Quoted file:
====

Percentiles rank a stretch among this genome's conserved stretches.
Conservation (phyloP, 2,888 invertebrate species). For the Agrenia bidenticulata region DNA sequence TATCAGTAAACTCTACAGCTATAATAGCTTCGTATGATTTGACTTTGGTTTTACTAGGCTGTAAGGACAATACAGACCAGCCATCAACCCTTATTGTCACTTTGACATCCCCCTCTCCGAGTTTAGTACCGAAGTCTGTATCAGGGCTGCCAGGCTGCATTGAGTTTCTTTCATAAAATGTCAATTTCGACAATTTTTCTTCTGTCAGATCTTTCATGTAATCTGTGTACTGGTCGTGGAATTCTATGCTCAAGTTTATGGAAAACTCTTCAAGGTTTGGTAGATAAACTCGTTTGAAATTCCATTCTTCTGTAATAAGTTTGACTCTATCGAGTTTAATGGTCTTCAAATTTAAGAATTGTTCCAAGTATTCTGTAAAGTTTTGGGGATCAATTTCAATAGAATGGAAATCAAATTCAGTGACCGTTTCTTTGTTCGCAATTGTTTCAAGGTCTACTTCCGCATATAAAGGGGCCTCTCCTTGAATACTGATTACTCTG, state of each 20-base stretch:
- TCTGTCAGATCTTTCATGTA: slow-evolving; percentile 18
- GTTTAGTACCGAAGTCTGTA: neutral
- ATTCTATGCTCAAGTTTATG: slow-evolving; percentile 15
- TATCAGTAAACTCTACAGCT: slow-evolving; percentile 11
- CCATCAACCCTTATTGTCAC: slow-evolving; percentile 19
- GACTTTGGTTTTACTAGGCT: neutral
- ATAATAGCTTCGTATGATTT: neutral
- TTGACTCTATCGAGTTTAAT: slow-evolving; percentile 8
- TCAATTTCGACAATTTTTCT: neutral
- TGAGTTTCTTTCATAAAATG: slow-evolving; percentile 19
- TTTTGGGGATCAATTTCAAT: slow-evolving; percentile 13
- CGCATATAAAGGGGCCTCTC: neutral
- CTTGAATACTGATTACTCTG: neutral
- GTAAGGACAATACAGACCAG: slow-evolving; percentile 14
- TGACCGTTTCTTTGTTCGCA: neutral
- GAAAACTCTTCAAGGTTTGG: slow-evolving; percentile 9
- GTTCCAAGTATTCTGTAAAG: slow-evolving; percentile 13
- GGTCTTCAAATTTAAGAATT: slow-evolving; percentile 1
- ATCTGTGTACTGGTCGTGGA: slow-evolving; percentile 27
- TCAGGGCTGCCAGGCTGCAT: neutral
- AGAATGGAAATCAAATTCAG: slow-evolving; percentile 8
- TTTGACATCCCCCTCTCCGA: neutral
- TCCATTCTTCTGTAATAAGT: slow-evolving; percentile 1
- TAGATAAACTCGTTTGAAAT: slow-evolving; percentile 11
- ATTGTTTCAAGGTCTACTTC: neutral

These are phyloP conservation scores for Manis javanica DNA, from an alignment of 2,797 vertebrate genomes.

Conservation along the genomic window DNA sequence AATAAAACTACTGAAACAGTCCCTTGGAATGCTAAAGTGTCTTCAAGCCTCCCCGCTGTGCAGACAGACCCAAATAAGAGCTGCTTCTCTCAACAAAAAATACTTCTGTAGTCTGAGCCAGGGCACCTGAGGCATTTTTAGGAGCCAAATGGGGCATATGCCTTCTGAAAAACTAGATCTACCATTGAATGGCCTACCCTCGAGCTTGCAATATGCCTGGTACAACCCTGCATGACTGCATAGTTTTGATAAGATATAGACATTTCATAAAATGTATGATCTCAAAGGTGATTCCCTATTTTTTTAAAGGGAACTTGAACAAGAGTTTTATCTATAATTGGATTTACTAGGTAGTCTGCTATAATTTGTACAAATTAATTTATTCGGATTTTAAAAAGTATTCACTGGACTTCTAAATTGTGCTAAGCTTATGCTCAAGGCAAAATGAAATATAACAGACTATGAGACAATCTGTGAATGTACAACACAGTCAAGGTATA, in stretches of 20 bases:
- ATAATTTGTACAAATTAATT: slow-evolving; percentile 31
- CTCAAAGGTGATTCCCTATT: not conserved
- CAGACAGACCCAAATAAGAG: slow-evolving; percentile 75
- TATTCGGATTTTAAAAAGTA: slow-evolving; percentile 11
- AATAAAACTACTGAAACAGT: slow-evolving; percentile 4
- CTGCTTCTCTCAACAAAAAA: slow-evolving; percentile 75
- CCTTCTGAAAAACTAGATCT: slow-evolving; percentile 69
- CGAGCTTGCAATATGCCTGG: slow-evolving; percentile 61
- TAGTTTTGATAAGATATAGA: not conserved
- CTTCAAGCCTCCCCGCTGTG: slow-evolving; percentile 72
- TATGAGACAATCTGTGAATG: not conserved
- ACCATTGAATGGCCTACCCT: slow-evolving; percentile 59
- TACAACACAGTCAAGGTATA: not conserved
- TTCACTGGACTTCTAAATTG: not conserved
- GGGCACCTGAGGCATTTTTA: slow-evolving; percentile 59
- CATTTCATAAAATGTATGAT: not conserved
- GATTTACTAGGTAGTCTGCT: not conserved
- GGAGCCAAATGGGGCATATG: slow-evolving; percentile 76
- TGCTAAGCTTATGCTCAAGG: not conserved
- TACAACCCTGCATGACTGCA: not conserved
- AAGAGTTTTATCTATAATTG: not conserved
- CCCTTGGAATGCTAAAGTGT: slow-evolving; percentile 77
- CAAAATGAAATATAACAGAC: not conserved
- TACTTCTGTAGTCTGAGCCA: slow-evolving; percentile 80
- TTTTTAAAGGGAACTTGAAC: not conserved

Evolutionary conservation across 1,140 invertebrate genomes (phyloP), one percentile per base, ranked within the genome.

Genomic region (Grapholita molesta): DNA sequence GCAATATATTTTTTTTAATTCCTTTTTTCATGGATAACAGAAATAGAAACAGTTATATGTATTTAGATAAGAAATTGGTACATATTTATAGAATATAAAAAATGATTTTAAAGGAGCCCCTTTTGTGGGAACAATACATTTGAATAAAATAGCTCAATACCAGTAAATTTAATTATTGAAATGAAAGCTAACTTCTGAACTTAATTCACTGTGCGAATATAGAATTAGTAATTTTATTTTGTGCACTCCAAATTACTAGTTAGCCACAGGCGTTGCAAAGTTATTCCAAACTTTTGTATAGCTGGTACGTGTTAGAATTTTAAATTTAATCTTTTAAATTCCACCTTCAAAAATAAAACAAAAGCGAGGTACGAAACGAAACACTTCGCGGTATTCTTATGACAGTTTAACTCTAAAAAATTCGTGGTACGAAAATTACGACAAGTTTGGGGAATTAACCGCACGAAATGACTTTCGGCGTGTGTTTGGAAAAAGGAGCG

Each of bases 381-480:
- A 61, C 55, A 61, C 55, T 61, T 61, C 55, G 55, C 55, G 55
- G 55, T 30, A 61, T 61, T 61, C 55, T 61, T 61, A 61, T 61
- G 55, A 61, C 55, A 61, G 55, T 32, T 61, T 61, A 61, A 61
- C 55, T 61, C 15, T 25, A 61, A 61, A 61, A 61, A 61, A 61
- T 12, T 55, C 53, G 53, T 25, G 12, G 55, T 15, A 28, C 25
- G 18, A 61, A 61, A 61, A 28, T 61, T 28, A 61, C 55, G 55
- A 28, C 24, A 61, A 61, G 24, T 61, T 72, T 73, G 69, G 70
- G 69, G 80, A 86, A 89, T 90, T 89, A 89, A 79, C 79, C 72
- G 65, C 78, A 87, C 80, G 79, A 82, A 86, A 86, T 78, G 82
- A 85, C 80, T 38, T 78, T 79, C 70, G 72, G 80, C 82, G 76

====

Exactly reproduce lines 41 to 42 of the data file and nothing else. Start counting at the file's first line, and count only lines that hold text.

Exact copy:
- ACCATTGAATGGCCTACCCT: slow-evolving; percentile 59
- TACAACACAGTCAAGGTATA: not conserved